Now, this Monday, it's time for him to meet the team he'll be facing for many years, if all goes well—the Chicago Bears.
Eddie Lacy and the Run Game
Many wondered, with James Starks activated for last Sunday's game against the Minnesota Vikings, how having both a healthy Starks and Lacy available for the first time since Week 1 in San Francisco (as Lacy left the game with a concussion after just one carry in Week 2) would affect Lacy's carries.
If that game (table below) is any indication, while Mike McCarthy plans to get Starks more carries and use Starks and Lacy as a one-two punch in the run game, Lacy has clearly become the system's workhorse.
|Eddie Lacy||James Starks|
|Avg. Yards per Carry||3.2||8.1|
|Avg. Yards per Catch||4.5||-|
"You can sit here and draw the stuff up on a napkin and you'd probably want to balance it out a little more," McCarthy said in a press conference last Monday, via ESPN Wisconsin. "But at the end of the day, you're in the game. Eddie was in a groove so we stayed the way we did and obviously it worked out well."
Against the Bears' anemic No. 25 run defense, which has been giving up 117.3 yards per game, McCarthy only stands to gain from doubling down on Lacy and Starks on the ground game.
That each was able to score a rushing touchdown against the Vikings proves the system can accommodate them both. And though both are downhill-style runners, unlike change-of-pace back Johnathan Franklin (who did not make an appearance in Minnesota), they have different strengths that complement an offense like Green Bay's, which is not built to support a feature back who can do it all.
Lacy's greatest asset is the fact that he's always moving, even after contact. Watch any play, like the one below, and you will find that Lacy rarely goes down where he is first tackled.
On this nine-yard run, Chris Cook first makes contact with Lacy at the 44-yard line.
However, Lacy executes a spin move to propel himself forward...
...and is able to gain four yards on the play, going down at the 40-yard line, just by being physical and keeping his body in motion. Many of Lacy's runs end that way.
If Lacy's power is his best trait, Starks' speed is his. Make no mistake, Starks is no shrimp—but even though Starks is three inches taller than Lacy, Lacy is more than 10 pounds heavier.
Take another look at the table above from the Vikings game. Starks averaged more than double as many yards per attempt as Lacy, proving he has the ability to give the offense big gains on the ground.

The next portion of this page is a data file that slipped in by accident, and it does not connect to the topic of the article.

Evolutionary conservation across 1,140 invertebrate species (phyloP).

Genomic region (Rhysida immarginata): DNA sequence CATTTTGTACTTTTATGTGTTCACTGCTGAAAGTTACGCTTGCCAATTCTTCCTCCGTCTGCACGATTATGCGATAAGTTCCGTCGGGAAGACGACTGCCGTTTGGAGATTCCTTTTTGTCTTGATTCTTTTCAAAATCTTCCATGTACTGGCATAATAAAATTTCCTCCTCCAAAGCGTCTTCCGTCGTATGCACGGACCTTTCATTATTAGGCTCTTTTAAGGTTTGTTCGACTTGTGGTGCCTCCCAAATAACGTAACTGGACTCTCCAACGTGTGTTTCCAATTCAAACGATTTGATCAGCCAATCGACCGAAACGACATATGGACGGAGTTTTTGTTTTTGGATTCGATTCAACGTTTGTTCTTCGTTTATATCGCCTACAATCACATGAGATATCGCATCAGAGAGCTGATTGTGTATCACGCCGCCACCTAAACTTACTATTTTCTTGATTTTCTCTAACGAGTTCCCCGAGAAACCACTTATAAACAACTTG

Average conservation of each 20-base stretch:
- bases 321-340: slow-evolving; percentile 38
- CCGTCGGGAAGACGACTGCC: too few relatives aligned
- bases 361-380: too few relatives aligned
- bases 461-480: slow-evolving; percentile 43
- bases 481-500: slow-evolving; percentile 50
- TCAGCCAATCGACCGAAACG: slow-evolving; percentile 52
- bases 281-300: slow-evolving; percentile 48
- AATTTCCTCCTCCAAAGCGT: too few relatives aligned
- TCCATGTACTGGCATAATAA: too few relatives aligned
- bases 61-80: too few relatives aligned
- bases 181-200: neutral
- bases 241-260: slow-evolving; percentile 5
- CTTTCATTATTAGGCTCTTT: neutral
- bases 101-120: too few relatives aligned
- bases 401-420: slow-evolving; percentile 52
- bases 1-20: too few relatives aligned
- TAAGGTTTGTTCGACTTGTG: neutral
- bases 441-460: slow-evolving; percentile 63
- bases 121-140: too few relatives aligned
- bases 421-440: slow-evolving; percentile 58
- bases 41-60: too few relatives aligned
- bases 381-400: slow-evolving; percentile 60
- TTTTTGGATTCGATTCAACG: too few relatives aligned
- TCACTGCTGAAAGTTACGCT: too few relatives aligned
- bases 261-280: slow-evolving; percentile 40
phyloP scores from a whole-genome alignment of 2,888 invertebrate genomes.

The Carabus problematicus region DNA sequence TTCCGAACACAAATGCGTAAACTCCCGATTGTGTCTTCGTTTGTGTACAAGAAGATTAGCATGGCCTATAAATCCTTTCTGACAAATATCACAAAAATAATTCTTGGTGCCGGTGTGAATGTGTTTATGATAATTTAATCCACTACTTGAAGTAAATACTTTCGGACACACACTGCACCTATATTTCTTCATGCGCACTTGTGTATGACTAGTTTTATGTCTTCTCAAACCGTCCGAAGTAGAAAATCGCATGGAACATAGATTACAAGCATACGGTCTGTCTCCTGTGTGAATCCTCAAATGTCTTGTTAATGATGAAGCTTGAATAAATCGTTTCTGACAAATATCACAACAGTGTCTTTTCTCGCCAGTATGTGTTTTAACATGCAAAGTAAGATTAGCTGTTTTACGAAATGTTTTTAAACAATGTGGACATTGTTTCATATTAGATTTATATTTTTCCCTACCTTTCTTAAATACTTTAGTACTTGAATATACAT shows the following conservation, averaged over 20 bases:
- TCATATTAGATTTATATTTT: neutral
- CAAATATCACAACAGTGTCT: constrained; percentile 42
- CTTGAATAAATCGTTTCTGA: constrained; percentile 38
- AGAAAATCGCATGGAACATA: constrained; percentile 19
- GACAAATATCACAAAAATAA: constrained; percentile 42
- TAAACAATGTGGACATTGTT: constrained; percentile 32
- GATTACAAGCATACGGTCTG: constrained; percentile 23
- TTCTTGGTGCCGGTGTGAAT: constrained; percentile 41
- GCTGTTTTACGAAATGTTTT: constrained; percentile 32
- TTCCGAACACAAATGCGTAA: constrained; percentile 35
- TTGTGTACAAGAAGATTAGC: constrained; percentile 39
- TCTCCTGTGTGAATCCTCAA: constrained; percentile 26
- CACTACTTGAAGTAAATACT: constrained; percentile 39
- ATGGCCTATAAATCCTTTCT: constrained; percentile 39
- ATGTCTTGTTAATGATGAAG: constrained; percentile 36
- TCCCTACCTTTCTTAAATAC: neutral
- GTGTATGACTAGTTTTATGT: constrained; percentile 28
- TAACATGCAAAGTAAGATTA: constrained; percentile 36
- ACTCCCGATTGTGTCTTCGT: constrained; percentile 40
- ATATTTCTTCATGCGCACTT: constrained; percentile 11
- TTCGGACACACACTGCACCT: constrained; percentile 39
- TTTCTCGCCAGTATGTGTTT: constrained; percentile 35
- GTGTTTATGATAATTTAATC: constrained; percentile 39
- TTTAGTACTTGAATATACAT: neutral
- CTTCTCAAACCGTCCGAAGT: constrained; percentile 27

As McCarthy told Packers.com, "The pace that James brought into the game in Minnesota was uplifting for us. It's important to run the football, and when you have two big men running and falling forward, it definitely adds to your production."
(Of Green Bay's previous opponents in 2013, Washington's run defense, currently at No. 30, is ranked lower than Chicago's).
And because Chicago has allowed the fourth-most rushing touchdowns in the NFL (8), don't be surprised if Green Bay adds at least two more on the ground Monday.
Starks and Lacy can have a huge day at home against the Bears. And in doing so, they will enable the success of Aaron Rodgers and the aerial attack.
Aaron Rodgers and Name-Your-Receiver
Just how much does an established run game help Rodgers and his weapons through the air? As the Packers sit near the top of the league in rushing yards per game at No. 3, there, too, is Rodgers, with 313 passing yards per game on average, which is good for the No. 5 overall passing offense.
That kind of balanced attack will be nothing but a headache for the Bears on Monday. Their passing defense is ranked a spot lower than their run defense, at 26th-overall.
How the once-vaunted Chicago defense, which finished 2012 eighth against both the run and pass, has fallen to the bottom of the league deserves its own 1,000-word post.
Suffice it to say that a combination of factors, including the loss of defensive coordinator Rod Marinelli, linebacker Brian Urlacher and defensive tackle Henry Melton for the season to a torn ACL, have sent shock waves throughout the organization.
And for, perhaps, the first time in a decade, the matchup between the high-octane Green Bay offense and this flailing Chicago defense will be wildly unmatched.
Just how much so? The Packers are scoring an average of 30.3 points per game. Chicago, meanwhile, is allowing 29.4.
It's no secret that Green Bay is suffering through an injury epidemic with pass-catchers. James Jones is likely to return for Monday's game, which means a team that has been doing a stellar job with a myriad group of rookies and practice squad-upgrades will get that much better.
The other 142 targets have been divided among, in order: Jordy Nelson (with the lion's share, at 53), Jarrett Boykin, Eddie Lacy, Andrew Quarless, Myles White, James Starks, John Kuhn, Johnathan Franklin, Ryan Taylor and Jeremy Ross (now released).
That's quite a list.
Here's another way to think about it.
In 2012, Jones, Cobb and Finley combined to score 150 points.
Through 7 games in 2013, they have only scored 42...but the Packers are still No. 3 overall in the NFL in points per game.
It just goes to show that Thompson could plug a broken light bulb into Green Bay's system, and Rodgers would find a way to make it shine.